Most average men, realizing that they are being overlooked in favor of taller, stronger, alpha-male stereotypes, are seeking solace in online groups like “Men Going Their Own Way” (MGTOW). These groups provide a platform for men to find camaraderie and navigate the current cultural climate. Moreover, for many men, social media and pornography have distorted their perception of reality when it comes to women, including appearance and expectations in genuine relationships.

The rise of social media has opened up a world of possibilities and opportunities for both men and women unlike anything previous generations have experienced. The level of attention that was once exclusive to a select few, like celebrities, is now within reach for a much larger audience. Unfortunately, women seeking attention and validation in the digital realm often face pressure to objectify themselves, with the pornification of women being portrayed as female empowerment.

The Church Girl Struggle

When exploring the topic of marriage in evangelical circles, the challenges women encounter are from various angles. The majority of church services are attended by 61 percent of women and 39 percent of men. The age demographics most impacted by this statistic are widows and unmarried 18- to 25-year-olds. Among the available men and women ages 18 to 35, a significant portion of them once claimed to be devout followers of religious practices. However, after a college education, they no longer identify with any religious affiliation.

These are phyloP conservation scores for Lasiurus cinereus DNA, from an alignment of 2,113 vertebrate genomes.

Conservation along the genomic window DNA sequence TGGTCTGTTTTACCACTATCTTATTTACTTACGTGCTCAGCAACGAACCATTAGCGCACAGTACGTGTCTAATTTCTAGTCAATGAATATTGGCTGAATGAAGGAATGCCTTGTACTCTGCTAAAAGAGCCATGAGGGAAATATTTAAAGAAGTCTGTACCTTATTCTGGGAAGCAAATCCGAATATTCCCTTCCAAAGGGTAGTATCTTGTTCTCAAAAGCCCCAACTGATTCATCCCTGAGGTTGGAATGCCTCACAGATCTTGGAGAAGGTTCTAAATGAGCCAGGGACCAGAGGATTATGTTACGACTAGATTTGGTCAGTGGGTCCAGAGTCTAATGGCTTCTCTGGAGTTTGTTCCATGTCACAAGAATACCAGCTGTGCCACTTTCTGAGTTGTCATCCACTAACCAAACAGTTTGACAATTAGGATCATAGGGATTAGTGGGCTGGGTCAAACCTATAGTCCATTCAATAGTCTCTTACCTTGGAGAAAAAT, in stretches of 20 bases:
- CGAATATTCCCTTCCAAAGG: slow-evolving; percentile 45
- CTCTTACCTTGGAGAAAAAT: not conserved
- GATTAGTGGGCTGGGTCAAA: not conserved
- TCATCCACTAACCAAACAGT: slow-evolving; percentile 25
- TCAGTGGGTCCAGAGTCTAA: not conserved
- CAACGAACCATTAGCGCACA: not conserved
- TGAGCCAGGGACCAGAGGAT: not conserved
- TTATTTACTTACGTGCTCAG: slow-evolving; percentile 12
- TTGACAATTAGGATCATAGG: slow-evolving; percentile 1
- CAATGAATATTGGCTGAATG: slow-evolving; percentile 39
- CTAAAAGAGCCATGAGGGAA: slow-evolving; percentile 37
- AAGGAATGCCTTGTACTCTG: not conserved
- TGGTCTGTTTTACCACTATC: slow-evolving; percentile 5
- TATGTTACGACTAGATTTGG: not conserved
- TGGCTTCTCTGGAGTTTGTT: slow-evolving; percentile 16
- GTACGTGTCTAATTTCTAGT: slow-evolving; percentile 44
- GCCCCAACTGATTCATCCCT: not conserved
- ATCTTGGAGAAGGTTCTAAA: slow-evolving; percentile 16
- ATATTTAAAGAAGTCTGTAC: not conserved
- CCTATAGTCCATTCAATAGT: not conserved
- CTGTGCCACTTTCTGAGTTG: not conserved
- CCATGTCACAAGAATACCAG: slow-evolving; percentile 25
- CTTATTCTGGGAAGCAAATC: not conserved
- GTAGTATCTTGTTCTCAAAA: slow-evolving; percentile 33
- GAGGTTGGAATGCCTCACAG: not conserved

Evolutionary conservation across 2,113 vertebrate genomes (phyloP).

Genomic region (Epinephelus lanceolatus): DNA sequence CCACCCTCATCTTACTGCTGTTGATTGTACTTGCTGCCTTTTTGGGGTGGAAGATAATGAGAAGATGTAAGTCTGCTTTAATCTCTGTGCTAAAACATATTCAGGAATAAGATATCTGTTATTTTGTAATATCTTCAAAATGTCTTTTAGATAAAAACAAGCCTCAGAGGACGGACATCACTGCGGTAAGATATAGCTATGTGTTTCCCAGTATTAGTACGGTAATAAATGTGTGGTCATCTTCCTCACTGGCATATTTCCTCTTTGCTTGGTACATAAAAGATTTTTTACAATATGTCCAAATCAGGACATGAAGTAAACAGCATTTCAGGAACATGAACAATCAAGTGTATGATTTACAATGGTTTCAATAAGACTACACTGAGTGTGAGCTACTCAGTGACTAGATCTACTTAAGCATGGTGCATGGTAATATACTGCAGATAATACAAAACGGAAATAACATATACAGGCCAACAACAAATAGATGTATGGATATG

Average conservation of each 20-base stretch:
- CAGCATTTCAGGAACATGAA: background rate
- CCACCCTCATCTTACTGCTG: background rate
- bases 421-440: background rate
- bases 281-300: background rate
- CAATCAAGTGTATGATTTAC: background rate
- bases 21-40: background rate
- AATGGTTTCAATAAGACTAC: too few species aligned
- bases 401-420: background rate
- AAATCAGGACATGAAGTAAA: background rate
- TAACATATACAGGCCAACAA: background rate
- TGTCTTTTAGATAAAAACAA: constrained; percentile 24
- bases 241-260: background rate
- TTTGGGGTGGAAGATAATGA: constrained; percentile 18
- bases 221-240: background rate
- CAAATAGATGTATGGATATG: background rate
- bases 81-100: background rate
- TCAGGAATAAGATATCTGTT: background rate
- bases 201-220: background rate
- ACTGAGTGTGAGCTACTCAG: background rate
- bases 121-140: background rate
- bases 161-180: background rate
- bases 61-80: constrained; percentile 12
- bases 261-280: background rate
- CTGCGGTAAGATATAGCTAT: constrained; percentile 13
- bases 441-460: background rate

Feeling disheartened by these obstacles, young Christian women (ages 18 to 35) are actively searching for alternatives beyond the confines of the church. Some are pursuing relationships with non-believers, participating in hookup culture, or even stepping away from the church while still holding onto their Christian faith.

The struggle for Christian women in the dating realm is multifaceted. As it pertains to dating, far too many Christian women, anxious for marriage, drift away from relying on God’s sovereignty. Instead of seeking godly guidance from the men in authority in their lives — their fathers or a local church pastor — they often pursue husband hunting on their own. This often leads to crossing paths with men who claim to be Christians but whose actions reveal a stronger commitment to worldly desires rather than to spiritual growth. This disparity between a profession of faith and an actual lifestyle adds another layer of complexity to the challenges faced by young Christian women in the dating scene.

Men’s Unrealistic Expectations

With men now choosing to marry later in life, they face important decisions and express deep concerns about commitment. While men no longer expect women to be sexually pure, nearly 90 percent of American men and women have engaged in premarital sex, often with someone other than their future spouse. This reality has negative consequences for marriage. Although premarital sex does not directly cause divorce, marriages between those who had multiple sexual partners while single are more likely to end in separation or divorce.